According to Merz (1991)[12] in his study concluded that there was no significant differences regarding the tooth size and shape of dental arches between genders. Therefore, the present study was conducted to evaluate the reliability of dental arch linear and angular measurements on occlusal radiographs and to assess the usefulness of occlusal radiographs in sex determination.

In the present study, all the dental arch linear measurements unveil highly significant differentiation, whereas angular measurements namely, “CIA”L,”MIC”L,”CIA”R, and “MIC” R, unveil highly significant in differentiation of sex.

The results of our study are in agreement with the results of Santos LF, et al.[9], and Sathawane RS, et al.,[13] further more “CIA” R and “MIC” R are statistically significant in the present study.

Santos LF, et al.[10] conducted a study on 50 Brazilian people to analyze the dental arches by occlusal radiographs for possible gender differentiation, and he concluded that sex can be determined using occlusal radiographs with greater reliability when linear measurements are performed.

Sathawane RS, et al.[13] conducted a study on 60 Indian people to determine gender by analyzing dental arches using occlusal radiographic linear and angular measurements, and he concluded that all linear measurements are definite key measurements for gender determination, whereas only two angular measurements “CIA” L and “MIC” L are useful. However, in the present study, we found all the angular measurements namely “CIA”L, “MIC”L,”CIA”R, and “MIC” R unveil highly significant in differentiation of sex.

Thus, dental arch occlusal radiographic measurements (odontometry) can be used for sex determination and is recommended as an aid for sex determination in forensic science. The main advantages of this technique is simple, quick, economical, and precise result for sex determination by using dental arch all linear measurements and “CIA L,” “MIC L,” “CIA R,” “MIC R,” angular measurements on occlusal radiograph.

The limitation of the present study is smaller sample size and inability to assess the sex in cases of teeth attrition, caries tooth, H/o tooth extractions/missing tooth, and anatomical abnormalities in maxillary and mandibular dental arches. However, further studies with large sample size recommended setting our populations for sex determination in forensic science.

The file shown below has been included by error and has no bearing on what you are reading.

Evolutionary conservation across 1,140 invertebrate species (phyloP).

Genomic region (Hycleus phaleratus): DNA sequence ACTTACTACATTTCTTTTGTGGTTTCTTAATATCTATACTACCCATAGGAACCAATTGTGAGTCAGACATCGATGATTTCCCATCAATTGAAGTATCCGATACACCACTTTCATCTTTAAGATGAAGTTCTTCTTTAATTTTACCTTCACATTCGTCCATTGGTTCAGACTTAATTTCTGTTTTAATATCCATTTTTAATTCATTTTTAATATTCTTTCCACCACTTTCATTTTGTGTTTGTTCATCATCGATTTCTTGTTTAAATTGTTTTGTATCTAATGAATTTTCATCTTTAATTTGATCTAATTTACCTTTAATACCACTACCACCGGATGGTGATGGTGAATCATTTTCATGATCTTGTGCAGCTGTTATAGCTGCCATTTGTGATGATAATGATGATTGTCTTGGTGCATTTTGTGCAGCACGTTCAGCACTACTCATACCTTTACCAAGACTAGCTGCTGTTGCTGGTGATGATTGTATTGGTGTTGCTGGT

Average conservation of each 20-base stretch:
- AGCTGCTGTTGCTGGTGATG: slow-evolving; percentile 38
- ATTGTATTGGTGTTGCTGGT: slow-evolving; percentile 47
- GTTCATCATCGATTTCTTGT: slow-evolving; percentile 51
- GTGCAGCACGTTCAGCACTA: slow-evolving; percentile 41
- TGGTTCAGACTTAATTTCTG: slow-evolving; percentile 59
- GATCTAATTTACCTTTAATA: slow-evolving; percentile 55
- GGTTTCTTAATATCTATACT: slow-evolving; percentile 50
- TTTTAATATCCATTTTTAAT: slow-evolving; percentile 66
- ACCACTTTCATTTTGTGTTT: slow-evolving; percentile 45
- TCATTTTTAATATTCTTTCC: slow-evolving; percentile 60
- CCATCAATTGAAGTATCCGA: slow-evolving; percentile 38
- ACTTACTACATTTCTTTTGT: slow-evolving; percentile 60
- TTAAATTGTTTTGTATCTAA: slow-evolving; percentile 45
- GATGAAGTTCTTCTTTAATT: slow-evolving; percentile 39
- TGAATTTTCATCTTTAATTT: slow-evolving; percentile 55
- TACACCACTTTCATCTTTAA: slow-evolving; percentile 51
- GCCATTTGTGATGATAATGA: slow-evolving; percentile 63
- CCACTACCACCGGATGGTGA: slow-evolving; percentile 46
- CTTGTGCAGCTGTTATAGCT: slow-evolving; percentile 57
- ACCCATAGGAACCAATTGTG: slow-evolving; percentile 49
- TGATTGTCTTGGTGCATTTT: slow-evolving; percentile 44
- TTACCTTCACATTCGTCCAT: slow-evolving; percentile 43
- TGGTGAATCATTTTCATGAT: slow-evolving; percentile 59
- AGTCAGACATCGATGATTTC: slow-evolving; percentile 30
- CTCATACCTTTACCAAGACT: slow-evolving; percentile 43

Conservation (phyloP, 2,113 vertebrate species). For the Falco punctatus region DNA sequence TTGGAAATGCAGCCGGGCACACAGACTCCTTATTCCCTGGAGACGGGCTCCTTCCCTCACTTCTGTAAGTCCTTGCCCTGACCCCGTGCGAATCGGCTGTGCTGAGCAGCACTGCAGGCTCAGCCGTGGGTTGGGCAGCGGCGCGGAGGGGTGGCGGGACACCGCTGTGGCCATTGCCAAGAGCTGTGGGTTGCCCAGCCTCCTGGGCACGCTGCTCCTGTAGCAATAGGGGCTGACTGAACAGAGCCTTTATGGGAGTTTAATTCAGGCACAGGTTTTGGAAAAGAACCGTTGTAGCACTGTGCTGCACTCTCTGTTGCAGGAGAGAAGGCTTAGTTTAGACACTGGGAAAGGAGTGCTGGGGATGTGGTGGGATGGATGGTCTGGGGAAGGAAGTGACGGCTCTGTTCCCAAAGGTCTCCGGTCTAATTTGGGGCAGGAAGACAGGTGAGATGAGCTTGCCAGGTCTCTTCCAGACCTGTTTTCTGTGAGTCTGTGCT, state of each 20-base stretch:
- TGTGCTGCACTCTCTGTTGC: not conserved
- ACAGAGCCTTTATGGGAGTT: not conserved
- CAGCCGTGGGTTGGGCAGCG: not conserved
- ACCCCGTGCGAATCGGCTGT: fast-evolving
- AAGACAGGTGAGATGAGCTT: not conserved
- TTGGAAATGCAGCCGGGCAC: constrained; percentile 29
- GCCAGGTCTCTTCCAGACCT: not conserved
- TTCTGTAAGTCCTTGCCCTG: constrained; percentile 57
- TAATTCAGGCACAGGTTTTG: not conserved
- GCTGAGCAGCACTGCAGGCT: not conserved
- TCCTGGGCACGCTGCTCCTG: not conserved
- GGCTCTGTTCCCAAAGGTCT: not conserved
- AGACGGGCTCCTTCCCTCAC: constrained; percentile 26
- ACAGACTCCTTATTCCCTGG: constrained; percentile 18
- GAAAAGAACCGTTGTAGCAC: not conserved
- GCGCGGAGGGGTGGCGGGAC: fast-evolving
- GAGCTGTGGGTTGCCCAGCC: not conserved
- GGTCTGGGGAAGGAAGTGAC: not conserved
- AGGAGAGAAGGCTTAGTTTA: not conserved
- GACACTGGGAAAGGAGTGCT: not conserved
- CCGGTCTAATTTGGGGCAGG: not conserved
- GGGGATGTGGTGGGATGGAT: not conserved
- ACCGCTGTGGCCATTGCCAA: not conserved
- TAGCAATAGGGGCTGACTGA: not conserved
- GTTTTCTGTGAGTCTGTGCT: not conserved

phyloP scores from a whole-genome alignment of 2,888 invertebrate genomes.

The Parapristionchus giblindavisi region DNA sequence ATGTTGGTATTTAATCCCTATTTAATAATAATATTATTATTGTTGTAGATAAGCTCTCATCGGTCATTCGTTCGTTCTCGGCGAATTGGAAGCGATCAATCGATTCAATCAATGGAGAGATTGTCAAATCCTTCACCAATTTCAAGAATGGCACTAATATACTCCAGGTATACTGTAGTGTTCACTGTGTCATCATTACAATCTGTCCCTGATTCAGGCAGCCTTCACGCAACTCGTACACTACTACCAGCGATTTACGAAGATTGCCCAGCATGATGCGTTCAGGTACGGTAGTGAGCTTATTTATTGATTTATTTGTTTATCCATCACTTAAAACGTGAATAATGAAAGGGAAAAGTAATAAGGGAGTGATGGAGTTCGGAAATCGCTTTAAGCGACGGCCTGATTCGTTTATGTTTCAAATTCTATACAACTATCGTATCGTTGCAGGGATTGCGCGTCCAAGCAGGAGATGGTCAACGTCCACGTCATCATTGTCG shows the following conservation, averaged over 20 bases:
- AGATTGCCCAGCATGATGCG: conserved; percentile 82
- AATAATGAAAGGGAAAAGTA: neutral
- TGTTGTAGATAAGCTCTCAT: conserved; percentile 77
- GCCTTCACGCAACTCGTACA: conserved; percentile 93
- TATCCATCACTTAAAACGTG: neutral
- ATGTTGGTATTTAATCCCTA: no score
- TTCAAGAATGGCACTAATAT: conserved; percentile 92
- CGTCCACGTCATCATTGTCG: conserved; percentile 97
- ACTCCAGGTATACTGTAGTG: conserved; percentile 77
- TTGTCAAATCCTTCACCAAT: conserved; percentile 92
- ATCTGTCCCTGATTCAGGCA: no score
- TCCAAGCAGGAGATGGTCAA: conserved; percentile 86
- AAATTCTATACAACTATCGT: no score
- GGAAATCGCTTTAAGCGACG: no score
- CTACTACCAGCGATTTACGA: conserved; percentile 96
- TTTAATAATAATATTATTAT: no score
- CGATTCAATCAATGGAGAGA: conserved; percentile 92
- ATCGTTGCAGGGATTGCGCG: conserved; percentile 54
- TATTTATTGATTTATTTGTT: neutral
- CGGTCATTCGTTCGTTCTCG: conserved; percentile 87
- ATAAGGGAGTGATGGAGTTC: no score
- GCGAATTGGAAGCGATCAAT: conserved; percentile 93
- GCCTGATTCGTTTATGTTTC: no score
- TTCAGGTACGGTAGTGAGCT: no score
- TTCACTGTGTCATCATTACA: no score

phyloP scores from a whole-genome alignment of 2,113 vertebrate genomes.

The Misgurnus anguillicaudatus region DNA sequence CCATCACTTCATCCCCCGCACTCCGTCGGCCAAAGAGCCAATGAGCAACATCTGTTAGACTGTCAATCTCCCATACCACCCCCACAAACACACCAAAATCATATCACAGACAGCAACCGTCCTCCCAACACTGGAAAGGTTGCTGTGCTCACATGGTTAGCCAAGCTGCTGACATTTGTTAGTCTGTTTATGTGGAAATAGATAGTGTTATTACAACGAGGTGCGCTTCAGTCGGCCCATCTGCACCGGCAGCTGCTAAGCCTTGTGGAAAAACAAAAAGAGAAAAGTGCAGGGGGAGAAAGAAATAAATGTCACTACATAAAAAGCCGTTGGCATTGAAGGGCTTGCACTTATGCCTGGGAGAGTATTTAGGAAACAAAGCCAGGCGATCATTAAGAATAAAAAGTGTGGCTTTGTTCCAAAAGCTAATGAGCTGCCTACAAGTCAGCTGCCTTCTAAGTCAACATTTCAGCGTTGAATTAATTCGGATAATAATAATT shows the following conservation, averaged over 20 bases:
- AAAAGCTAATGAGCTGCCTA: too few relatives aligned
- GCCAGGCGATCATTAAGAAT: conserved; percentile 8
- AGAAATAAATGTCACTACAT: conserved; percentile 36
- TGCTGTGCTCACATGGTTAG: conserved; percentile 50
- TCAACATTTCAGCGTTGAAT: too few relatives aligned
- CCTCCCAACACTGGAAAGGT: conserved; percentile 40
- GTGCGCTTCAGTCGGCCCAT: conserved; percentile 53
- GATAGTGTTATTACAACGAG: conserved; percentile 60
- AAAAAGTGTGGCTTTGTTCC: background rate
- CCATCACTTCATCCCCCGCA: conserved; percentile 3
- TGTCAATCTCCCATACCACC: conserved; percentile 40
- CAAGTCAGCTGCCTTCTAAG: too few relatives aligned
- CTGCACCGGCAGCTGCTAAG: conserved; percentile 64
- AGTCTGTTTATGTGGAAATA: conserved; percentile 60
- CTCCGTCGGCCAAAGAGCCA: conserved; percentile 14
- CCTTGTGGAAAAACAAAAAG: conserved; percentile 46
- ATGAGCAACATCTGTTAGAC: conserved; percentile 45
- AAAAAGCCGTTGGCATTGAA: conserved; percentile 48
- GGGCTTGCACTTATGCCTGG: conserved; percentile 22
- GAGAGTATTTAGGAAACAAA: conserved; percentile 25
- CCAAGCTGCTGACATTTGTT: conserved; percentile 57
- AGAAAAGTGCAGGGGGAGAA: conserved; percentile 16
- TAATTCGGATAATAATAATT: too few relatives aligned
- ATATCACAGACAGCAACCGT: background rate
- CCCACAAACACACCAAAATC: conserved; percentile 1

Conclusion Top


The results of the present study established evidence that dental arch linear and angular measurement using occlusal radiographs in sex determination. It is a simple, quick economical, and valid technique for sex determination. Hence, we conclude that the use of occlusal radiographs is recommended as an aid for sex determination in forensic science.

Financial support and sponsorship

Nil.

Conflicts of interest

There are no conflicts of interest.



 
   References Top

1.
Rosing FW, Graw M, Marre B, Ritz-Timme S, Rothschild MA, Rotzscher K, et al. Recommendations for the forensic diagnosis of sex and age from skeletons. Homo 2007;58:75-89.  Back to cited text no. 1
    
2.
Kimmerle EH, Ross A, Slice D. Sexual dimorphism in America: Geometric morphometric analysis of the craniofacial region. J Forensic Sci 2008;53:54-7.  Back to cited text no. 2
    
3.
Maloth KN, Kundoor VK, Vishnumolakala SL, Kesidi S, Lakshmi MV, Thakur M. Mandibular ramus: A predictor for sex determination-A digital radiographic study. J Indian Acad Oral Med Radiol 2017;29:242-6.  Back to cited text no. 3
  [Full text]  
4.
Gupta A, Kumar K, Shetty DC, Wadhwan V, Jain A, Khanna KS. Stature and gender determination and their correlation using odontometry and skull anthropometry. J Forensic Dent Sci 2014;6:101-6.  Back to cited text no. 4
[PUBMED]  [Full text]  
5.
Saini V, Srivastava R, Rai RK, Shamal SN, Singh TB, Tripathi SK. Mandibular ramus: An indicator for sex in fragmentary mandible. J Forensic Sci 2011;56:S13-6.  Back to cited text no. 5
    
6.
Scheuer L. Application of osteology to forensic medicine. ClinAnat 2002;15:297-312.  Back to cited text no. 6
    
7.
Hu KS, Koh KS, Han SH, Shin KJ, Kim HJ. Sex determination using nonmetric characteristics of the mandible in Koreans. J Forensic Sci 2006;51:1376-82.  Back to cited text no. 7
    
8.
Kirk NJ, Wood RE, Goldstein M. Skeletal identification using the frontal sinus region: A retrospective study of 39 cases. J Forensic Sci 2002;47:318-23.  Back to cited text no. 8
    
9.
Kahana T, Hiss J. Forensic radiology. In: Tsokos M, editor. Forensic Pathology Reviews. Vol 3. Humana Press Inc.;2005. p. 443-60.  Back to cited text no. 9
    
10.
Santos LF, Galo R, Alves da silva RH. Gender evaluation in human beings by occlusal radiographs. Braz J OralSci 2015;14:23-6.  Back to cited text no. 10
    
11.
Franklin D, O'Higgins P, Oxnard CE. Sexual dimorphism in the mandible of indigenous South Africans: A geometric morphometric approach. SAfr JSci 2008;104:101-6.  Back to cited text no. 11
    
12.
Merz ML. Tooth diameters and arch perimeters in a black and white population. Am J OrthodDentofacOrthop 1991;100:53-8.  Back to cited text no. 12
    
13.
Sathawane RS, Tripathi K. Determination of gender from occlusal radiographic measurements.IP Int J MaxillofacImag 2017;3:92-4.  Back to cited text no. 13
    


    Figures

  [Figure 1], [Figure 2], [Figure 3]
 
 
    Tables

  [Table 1], [Table 2]